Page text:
Is land use zoning a barrier to future flexibility?

Is land use zoning a barrier to future flexibility?

Richard Thornton 26 Sep, 2013

In the debate about future urban growth, land use zoning has an important role as a policy tool that can assist in achieving desirable outcomes; however, zoning should be much more flexible and less prescriptive. Currently, in our growth areas, land zoning encourages highly segregated land uses with very homogenous neighbourhoods, providing limited opportunity to diversify residential stock in the future. The prescriptive nature of many of these zones together with the difficulty involved in changing an area’s zoning seems designed to preserve the current urban environment in perpetuity, rather than recognising that areas will be required to change and adapt if they are to remain desirable places to live in the future.


I have previously blogged about the need for neighbourhoods to be flexible in terms of land use and building type so as to be able to adapt to the changing needs of a population (read my previous blog here). An extremely good summary of the many barriers to future adaptability is a report published by the Grattan Institute, published in September 2012 . In particular, it focuses on the growth areas around Australian major cities, and the difficulties that they will face in future years as their populations become more diverse with a mismatch between housing stock and housing need.

Within Australian cities are a number of neighbourhoods that have proved very successful in diversifying housing types and land use. Established inner city suburbs have undergone a demographic changes and regeneration, and have proved remarkably resilient. Many such neighbourhoods are remarkably adaptable to changing needs, containing a highly diverse housing stock, whilst maintaining a diversity of land uses. Areas such as Collingwood, in Melbourne, provide a varied housing stock, together with shopping and commercial strips, and spaces used for commercial office space and manufacturing. These last factors are important. In the many debates about the planning of new neighborhoods, strictly segregated land use has been considered best practice, with industrial, commercial and employment zones being segregated from residential. Although it is of course desirable to segregate particular activities that have an untoward effect on neighbouring areas, whether through noise, pollution, smells, or traffic etc, it is not the case that all manufacturing or commercial activities require segregation.

Areas such as Carlton and Collingwood have a large number of older industrial type buildings that have diversified in their use. These buildings are generally on large lots, which have allowed large scale redevelopment for residential, or a number of other alternative uses. Few maintain their original use, instead providing space for small businesses undertaking a range of activities, from mechanics to architects, community organisations, and joinery and metal workshops to information technology businesses. Many such businesses are too small to afford rents within the CBD, need to be readily accessible to a varied client base, or require a location close to other linkage industries and retail outlets. These areas also have thriving shopping streets, providing space for a number of entrepreneurs to set up a variety of outlets, in contrast to the box type shopping centres within many growth areas which are dominated by large retail outlets with limited space suitable for small businesses.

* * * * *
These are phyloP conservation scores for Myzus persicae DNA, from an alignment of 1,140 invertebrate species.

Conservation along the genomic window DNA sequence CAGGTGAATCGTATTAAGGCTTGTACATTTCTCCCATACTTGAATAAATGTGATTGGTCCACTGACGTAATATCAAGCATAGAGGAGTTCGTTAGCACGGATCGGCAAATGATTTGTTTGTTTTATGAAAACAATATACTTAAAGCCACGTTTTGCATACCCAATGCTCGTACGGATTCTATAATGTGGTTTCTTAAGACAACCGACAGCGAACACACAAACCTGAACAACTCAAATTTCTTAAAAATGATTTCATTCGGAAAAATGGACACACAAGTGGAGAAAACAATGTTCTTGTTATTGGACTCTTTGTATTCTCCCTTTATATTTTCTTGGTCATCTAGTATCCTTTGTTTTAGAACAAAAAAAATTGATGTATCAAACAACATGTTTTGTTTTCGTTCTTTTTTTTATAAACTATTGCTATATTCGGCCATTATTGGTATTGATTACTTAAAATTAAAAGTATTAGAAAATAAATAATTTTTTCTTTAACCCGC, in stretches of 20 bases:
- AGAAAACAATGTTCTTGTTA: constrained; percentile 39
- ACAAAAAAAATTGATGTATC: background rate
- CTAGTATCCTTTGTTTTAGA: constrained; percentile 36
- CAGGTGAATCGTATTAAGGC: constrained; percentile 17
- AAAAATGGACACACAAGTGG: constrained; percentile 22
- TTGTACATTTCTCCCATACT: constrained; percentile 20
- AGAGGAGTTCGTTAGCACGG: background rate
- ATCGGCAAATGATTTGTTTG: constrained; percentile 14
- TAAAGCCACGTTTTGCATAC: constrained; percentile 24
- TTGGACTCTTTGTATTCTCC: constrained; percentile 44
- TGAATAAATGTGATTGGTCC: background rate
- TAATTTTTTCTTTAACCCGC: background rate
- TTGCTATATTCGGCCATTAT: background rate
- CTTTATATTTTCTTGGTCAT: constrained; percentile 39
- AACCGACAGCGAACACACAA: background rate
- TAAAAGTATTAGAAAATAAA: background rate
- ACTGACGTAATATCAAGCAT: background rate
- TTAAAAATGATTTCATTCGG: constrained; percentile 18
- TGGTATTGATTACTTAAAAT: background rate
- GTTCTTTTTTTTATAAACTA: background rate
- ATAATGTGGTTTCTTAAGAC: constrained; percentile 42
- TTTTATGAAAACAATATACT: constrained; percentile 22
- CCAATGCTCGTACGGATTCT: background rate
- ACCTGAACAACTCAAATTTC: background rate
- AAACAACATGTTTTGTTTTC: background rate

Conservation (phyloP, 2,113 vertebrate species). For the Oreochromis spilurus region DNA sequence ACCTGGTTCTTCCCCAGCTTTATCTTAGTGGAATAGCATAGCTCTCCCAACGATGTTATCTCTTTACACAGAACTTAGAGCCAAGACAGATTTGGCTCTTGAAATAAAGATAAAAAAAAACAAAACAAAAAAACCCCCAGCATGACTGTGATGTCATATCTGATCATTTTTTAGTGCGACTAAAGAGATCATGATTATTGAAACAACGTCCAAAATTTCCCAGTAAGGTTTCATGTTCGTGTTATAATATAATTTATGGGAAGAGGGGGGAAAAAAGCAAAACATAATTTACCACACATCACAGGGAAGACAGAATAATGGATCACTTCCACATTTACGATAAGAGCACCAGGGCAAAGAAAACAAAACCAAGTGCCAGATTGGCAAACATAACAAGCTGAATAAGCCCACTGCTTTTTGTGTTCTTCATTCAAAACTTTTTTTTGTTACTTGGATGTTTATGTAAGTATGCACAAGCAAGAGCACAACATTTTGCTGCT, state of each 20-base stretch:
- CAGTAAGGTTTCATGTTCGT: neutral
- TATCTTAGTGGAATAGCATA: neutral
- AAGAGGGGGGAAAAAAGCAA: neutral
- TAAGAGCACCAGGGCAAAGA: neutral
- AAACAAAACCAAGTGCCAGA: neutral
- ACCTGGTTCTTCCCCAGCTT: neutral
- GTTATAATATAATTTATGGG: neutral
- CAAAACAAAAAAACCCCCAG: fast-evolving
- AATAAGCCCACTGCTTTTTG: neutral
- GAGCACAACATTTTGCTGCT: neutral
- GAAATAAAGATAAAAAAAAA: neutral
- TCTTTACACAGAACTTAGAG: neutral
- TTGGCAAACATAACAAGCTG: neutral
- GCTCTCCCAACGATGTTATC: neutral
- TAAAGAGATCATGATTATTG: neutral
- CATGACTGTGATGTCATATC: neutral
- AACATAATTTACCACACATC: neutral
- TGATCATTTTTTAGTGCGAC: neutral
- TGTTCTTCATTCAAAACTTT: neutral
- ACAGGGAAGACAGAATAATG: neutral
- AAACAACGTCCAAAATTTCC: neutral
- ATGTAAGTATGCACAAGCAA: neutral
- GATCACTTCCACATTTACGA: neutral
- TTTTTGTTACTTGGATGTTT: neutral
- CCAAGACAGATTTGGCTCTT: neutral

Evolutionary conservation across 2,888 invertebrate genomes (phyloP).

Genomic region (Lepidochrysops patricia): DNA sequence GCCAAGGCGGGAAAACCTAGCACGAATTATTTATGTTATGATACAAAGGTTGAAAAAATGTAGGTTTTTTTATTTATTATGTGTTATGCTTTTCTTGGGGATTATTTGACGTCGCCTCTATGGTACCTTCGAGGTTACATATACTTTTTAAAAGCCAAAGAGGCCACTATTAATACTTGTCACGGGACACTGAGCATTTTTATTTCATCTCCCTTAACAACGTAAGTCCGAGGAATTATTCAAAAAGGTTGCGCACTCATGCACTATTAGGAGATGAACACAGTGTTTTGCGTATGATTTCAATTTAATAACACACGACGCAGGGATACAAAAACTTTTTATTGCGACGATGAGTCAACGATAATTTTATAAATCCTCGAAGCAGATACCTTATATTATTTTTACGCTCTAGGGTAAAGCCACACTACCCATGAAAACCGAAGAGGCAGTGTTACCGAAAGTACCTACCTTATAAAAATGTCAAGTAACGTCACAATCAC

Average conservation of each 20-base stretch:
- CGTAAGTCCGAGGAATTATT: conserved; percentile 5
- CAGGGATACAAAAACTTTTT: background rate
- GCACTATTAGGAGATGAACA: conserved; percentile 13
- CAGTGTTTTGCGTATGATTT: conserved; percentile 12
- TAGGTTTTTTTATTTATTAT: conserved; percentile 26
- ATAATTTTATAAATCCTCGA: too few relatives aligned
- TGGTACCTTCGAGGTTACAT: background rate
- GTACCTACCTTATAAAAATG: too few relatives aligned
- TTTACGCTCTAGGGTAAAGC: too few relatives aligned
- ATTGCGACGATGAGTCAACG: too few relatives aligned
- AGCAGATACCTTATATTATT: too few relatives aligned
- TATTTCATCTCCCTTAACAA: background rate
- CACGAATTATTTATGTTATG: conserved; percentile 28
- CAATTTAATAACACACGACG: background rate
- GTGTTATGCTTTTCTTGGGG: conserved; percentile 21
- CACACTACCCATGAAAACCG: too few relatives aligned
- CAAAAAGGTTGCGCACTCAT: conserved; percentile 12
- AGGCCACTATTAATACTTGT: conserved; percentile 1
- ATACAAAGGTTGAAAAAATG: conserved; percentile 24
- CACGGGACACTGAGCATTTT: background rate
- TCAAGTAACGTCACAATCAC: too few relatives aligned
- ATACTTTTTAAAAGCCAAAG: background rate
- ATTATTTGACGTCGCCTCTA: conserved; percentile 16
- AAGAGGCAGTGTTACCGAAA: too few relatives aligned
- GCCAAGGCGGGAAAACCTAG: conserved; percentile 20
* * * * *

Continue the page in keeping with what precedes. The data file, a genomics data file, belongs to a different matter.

The variety of uses within inner city neighbourhoods have proved key to ensuring their adaptability to the changing needs of their population. Agreed, there are a number of inner neighbourhoods that are anything but fashionable, such as Sunshine, in Melbourne’s western suburbs, but these are the areas most likely to undergo regeneration in the near future, having a range of land uses and lot sizes that can accommodate redevelopment, meet future infrastructure demands, or provide alternative uses, such as offices, as demand requires. This contrasts with the land use policies in many of the growth areas, which are highly prescriptive about what can be done in a particular area, particularly those zoned residential, with set housing densities, building heights and land use. Whilst land use zoning protects against undesirable outcomes and provides a degree of certainty, especially for residents, it is often overly rigid and protects the status quo at the expense of future adaptability. The exclusionary nature of zoning has a catch-all quality, and does not discriminate between beneficial and undesirable outcomes. Furthermore, zoning has become ever more complicated and is extremely difficult to change, requiring a daunting number of procedural and bureaucratic steps, as well as being a prohibitively expensive and lengthy process. The danger is that, in new growth areas, current zoning will still be in place even when the area’s role and function has completely changed.




Richard Thornton

Richard has a background in urban planning, regeneration and social housing. He previously worked in the housing sector in the UK and for the Victorian Government. He produces population forecasts for local government areas in Sydney, Melbourne, Perth, Queensland, Regional Victoria and New Zealand. He regularly presents on the policy implications and challenges of demographic change for a variety of audiences on both sides of the Tasman. Richard enjoys spending time with his kids, camping and playing the piano.

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